A Raid in the Ash Forest

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This is the third post in the series, Succession II: Queering the Environment, a fourteen-part series in which contributors explore topics related to unruliness, care, and pleasure. Succession II centers queer people, non-humans, systems, and ideas and explores their impact within the fields of environmental history, environmental humanities, and queer ecology.

Of Beetles and Boys  
Jamie Ross  

The cops must’ve come up very quietly ‘cuz  I
didn’t notice the sound of their tires on the gravel 
a tree around here  

and he came up to me  
and grabbed my crotch  
and I was getting hard and  
then under the pouring rain  
with spit and will  
he fucked me  
up against a tree  
it was amazing  
it was so hot  
maybe the best sex I’ve ever had  

This flood of lights came up  
and this whole area was ringed by cop cars  and a paddy wagons  
It was a major raid  

-A.C. as told to Jamie Ross, 2020 

Mount Royal Park, Montreal. Photo by the author, 2022.

They said it was ‘overgrown’ where we used to go.  Jean
Drapeau chased us out of that part we called Le Jungle.
But when the old growth forest came down,
the soil poured down the mountain

“Des arbres malades y sont abattus.
Les épaisses broussailles sont éliminés.
Et l’on procède à des travaux de nivellement
[sic] sur le terrain rocheux.
D’autre part, dans d’autres secteurs, 500
arbres seront plantés cet automne.”

The sick trees there cut down.  
The thick bushes are eliminated.  
And we proceed with levelling work on the 
rocky terrain.  
Furthermore, in other zones of the park, 500 
trees will be planted this fall. 

Most of the trees cut down were birches which would be
replaced by more “vigorous” species”:

Norway maples and silver maples, pines, spruce, oak, 
elm, and the ubiquitous tree of planted everywhere in Montreal streets: the ash.

Seventy years later, the cutting has started again in our grounds.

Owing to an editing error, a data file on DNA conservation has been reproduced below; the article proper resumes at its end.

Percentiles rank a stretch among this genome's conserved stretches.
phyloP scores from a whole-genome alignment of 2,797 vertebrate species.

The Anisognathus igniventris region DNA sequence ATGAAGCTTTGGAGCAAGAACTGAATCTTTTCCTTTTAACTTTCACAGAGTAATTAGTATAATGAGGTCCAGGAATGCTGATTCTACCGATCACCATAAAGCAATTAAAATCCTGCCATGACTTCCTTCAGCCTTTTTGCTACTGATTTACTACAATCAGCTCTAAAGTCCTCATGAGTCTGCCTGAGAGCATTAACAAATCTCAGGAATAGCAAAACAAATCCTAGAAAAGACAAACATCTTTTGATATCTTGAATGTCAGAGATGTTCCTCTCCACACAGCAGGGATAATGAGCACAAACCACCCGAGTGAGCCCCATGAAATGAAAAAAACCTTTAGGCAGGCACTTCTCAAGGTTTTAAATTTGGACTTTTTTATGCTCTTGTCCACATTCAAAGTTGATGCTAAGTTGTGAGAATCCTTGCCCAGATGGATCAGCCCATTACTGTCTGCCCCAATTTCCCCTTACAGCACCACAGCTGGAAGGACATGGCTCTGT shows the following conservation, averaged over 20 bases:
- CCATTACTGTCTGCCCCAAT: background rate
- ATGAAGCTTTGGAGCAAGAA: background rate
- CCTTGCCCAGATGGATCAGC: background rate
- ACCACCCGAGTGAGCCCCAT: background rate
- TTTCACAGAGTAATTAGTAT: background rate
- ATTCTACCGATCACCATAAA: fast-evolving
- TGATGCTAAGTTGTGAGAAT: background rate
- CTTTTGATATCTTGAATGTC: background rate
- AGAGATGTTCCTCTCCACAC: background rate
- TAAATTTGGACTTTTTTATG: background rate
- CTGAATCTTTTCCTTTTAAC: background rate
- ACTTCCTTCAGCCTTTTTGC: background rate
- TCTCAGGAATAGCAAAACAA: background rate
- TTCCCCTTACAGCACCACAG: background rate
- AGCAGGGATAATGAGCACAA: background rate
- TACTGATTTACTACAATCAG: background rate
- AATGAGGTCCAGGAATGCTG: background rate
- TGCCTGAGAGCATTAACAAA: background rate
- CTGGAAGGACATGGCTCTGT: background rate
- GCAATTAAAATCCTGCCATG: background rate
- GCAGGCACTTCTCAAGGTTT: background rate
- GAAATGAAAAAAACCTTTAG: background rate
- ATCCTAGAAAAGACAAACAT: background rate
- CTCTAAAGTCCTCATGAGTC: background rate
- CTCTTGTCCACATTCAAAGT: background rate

The plantation of ash trees has succumbed like we did
succumbed to the glittering green beetle
that carves little trails along the bark.
Like we did.

Public sex is illegal here, they say.
But when we enter the grounds, it doesn’t feel like we’re in the heart of metropolis.
Is sex deep in the woods still sex in public?
We have our own names for our favourite parts of our slope of the forest. After one hundred
years as a gay slope, it feels like a our part of the forest. A grove. Is not the quiet grove on a
summer night sacred with the memory of the flashing lights of the raid and the shame of the
filled paddy wagons.

Have we not created our own privacy with the trees?
Have we not moaned in personal ecstasy against the bark, protected by the bushes? Protected
by the mountain’s boulders?
Has our spit not fertilized the forest floor?

Still from The Magic Hedge (2016), Frédéric Moffet, courtesy of the artist

Since its arrival in Montreal 13 years ago, the Emerald Ash Borer, a small green beetle named for the only tree it feeds on, has devastated the forest that still bears the mark of the gay surveillance 70 years ago. Since 2019, the Ash plantation has been cut in a contemporary clearance of the same areas that were originally felled in the Morality Cuts of the 1950s. This new cut is the second dramatic thinning of the gay city forests in a century. Social control and police surveillance of the woods continues to entangle with the vital ecology of Montreal’s central park.

Ash Borer trails on a tree in Mount Royal Park. Photo by the author, 2022.

Further Reading

1. Kavior Moon. Sowing Discourse. Art in America. January 31 2022. URL: https://www.artnews.com/art-in-america/features/sowing-discourse-1234617345/
2. Luther A. Allen. L’aventure sexuelle clandestine: le cas du mont Royal. Irène DEMCZUK et Frank W. REMIGGI, eds., Sortir de l’ombre. Histoires des communautés lesbienne et gaie de Montréal (Montréal, VLB, 1998), p. 81–101. URL:  https://bibliomontreal.uqam.ca/bibliographie/notice/TSXFG6XD

Featured image: Ash tree in Mount Royal Park, taken by the author, 2022.
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Jamie Ross

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